“Valley Health was wonderful during the COVID outbreak,” said Angie Housden, NP, Family and Internal Medicine at Page Memorial Hospital. “They ran into a burning building…I like to say…without any weapons to use to fight the fire.”
Despite the high mortality rates that resulted from outbreaks in longterm care facilities throughout the state and the nation, Valley Health reported last week that, for healthcare providers, the regional system did better than most in Virginia for mortality rates among the patients they cared for with COVID-19.
“If you look at the patients who were hospitalized in the state of Virginia with COVID-19, the overall mortality rate was around 25 percent…in our hospital it was around 12 to 13 percent, and we should be very proud of that,” said Dr. T. Glen Bouder, Medical Director of the Critical Care Center at Winchester Medical Center.
“We all know someone who has been personally affected by COVID, and it affects everyone in different ways,” Dr. Bouder continued. “It just reminds us that we are all vulnerable.”
When Governor Ralph Northam shut down elective medical procedures in the spring and COVID-19 protocols cut down on visitations and routine appointments at medical facilities, many Valley Health employees found that the workload had shifted and many of them were temporarily not needed as much, or at all. However, Valley Health — the largest employer in the region with a workforce of about 6,000 and an annual payroll approaching $500 million — made sure that their employees were taken care of through programs like the Paycheck Protection Plan.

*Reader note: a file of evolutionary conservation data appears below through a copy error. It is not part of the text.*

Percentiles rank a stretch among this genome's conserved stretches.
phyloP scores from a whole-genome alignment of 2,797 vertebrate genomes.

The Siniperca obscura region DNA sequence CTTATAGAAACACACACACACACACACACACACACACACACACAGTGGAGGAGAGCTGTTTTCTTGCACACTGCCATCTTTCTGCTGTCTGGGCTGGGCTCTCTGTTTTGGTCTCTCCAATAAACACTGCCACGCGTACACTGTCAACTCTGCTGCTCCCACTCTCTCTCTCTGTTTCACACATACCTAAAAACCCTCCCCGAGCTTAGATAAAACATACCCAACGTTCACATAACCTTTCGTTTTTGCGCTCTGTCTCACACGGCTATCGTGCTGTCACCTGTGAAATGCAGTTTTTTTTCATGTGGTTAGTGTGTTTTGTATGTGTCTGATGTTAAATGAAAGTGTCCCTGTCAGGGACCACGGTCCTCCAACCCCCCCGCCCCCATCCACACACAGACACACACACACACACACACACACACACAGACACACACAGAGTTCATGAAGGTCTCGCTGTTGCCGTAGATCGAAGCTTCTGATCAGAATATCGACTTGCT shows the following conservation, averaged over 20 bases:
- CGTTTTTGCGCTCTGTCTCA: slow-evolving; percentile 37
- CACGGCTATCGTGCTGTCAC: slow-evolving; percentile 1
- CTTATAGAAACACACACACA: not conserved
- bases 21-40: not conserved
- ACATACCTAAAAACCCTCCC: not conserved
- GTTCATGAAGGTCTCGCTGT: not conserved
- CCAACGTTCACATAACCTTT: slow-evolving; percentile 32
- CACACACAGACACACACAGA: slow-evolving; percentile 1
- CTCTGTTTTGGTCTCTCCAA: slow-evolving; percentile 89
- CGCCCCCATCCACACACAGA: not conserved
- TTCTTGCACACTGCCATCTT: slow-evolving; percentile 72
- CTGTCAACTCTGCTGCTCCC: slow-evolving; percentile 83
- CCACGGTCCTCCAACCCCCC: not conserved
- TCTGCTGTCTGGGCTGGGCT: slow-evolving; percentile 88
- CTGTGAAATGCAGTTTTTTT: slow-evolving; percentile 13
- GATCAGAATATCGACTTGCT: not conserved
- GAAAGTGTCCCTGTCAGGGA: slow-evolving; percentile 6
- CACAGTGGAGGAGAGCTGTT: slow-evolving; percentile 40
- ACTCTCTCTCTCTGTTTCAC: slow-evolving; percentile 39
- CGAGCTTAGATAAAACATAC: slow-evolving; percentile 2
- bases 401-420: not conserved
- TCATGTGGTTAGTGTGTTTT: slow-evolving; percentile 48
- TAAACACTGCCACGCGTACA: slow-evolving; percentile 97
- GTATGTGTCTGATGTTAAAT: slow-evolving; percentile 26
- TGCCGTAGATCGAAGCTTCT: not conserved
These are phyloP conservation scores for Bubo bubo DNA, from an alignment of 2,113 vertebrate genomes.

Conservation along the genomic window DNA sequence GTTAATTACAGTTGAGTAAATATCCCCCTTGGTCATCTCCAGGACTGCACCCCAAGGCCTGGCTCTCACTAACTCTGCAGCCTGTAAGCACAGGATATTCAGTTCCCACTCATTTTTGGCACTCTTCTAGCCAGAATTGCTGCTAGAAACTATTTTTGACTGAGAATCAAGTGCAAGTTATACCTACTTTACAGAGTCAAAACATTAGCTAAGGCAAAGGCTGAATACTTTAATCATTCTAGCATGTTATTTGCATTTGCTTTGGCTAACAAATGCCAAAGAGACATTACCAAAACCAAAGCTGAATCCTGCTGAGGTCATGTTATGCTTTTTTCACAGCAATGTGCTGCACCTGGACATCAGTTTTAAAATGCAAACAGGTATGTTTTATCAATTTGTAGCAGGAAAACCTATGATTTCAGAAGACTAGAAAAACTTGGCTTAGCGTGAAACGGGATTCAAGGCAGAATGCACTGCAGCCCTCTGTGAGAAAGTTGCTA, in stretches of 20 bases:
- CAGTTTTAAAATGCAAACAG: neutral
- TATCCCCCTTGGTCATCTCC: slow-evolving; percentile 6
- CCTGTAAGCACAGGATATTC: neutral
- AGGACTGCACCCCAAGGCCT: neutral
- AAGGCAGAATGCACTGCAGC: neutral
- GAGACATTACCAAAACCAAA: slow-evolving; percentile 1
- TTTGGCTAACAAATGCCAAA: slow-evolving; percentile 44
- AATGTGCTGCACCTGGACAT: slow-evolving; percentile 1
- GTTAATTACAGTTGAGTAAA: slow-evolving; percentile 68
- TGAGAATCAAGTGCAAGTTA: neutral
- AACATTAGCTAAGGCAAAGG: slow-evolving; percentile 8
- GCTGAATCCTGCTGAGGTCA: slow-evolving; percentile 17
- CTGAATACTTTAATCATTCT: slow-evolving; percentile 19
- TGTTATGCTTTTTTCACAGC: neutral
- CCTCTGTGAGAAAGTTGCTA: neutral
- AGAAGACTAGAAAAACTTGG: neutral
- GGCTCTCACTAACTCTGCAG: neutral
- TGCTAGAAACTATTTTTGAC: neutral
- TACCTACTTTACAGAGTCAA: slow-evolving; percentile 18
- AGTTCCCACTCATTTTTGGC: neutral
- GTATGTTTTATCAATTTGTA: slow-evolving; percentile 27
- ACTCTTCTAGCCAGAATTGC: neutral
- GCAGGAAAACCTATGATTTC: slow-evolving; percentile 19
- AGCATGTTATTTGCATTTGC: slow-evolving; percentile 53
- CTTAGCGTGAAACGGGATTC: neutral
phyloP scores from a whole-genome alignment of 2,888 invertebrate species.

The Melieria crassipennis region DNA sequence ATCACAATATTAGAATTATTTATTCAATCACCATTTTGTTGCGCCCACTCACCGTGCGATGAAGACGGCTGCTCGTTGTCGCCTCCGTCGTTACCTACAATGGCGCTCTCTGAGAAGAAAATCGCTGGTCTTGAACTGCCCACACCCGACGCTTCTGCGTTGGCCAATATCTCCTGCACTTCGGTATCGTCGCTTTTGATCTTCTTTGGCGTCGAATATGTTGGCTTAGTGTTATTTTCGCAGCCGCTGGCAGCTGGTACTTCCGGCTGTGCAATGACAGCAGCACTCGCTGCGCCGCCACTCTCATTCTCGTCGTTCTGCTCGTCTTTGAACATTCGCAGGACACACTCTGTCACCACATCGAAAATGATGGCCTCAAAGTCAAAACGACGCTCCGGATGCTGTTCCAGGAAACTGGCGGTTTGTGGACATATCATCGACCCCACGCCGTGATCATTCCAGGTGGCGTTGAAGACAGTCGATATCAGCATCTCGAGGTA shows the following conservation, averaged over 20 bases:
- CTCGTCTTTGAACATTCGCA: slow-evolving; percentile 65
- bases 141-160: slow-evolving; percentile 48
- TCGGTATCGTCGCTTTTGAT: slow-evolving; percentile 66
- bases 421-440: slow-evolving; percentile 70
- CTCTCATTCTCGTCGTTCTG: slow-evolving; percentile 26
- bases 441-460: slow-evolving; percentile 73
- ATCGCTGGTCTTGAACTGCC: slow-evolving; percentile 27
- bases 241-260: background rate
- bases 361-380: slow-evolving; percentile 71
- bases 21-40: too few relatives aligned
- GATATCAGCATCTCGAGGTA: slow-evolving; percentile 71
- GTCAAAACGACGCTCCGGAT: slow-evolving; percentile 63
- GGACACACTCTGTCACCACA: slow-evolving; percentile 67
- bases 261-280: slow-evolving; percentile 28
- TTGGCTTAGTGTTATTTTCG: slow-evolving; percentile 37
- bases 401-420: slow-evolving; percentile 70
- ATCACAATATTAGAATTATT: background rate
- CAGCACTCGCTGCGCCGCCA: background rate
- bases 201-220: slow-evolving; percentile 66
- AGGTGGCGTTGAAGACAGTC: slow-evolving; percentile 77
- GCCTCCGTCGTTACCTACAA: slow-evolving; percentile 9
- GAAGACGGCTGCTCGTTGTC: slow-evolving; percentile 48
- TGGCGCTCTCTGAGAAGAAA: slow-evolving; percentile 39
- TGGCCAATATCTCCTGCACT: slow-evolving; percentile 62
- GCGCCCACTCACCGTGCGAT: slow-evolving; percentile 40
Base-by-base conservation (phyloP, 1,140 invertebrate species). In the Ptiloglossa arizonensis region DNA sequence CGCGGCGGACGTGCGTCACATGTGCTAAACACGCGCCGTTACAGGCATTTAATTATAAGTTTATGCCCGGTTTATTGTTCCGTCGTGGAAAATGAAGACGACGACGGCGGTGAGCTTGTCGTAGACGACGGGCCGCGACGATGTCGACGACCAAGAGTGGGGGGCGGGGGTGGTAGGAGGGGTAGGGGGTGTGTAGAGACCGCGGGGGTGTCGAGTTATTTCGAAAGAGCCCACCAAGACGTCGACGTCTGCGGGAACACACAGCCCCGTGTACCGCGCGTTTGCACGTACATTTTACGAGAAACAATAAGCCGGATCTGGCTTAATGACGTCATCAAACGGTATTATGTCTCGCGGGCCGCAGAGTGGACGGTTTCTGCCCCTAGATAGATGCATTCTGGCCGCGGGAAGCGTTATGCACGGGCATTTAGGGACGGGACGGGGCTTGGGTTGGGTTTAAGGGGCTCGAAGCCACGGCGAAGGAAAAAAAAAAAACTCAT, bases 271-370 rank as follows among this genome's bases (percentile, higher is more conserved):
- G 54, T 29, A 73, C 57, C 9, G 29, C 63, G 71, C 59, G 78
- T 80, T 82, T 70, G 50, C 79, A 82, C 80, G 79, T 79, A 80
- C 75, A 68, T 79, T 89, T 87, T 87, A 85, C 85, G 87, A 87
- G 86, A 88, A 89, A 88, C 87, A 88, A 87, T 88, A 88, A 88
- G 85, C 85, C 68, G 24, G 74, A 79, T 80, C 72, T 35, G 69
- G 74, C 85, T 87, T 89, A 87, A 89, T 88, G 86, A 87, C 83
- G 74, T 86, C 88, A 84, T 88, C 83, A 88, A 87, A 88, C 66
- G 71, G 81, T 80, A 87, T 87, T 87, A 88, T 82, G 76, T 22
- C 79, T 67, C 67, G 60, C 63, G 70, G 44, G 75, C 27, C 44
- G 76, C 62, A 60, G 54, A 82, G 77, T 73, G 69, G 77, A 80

“I’ve been incredibly impressed by the board and its commitment to the community, in the sense that…When most health health care systems in this country… when this happened back in March… immediately moved to furlough employees, lay people off and cut costs…to hear these board members talk in those board meetings back in March, April and May when we were trying to discern what to do…It always came back to let’s take care of our employees, let’s take care of our community,” said newly appointed President and CEO Mark Nantz during the Nov. 10 meeting.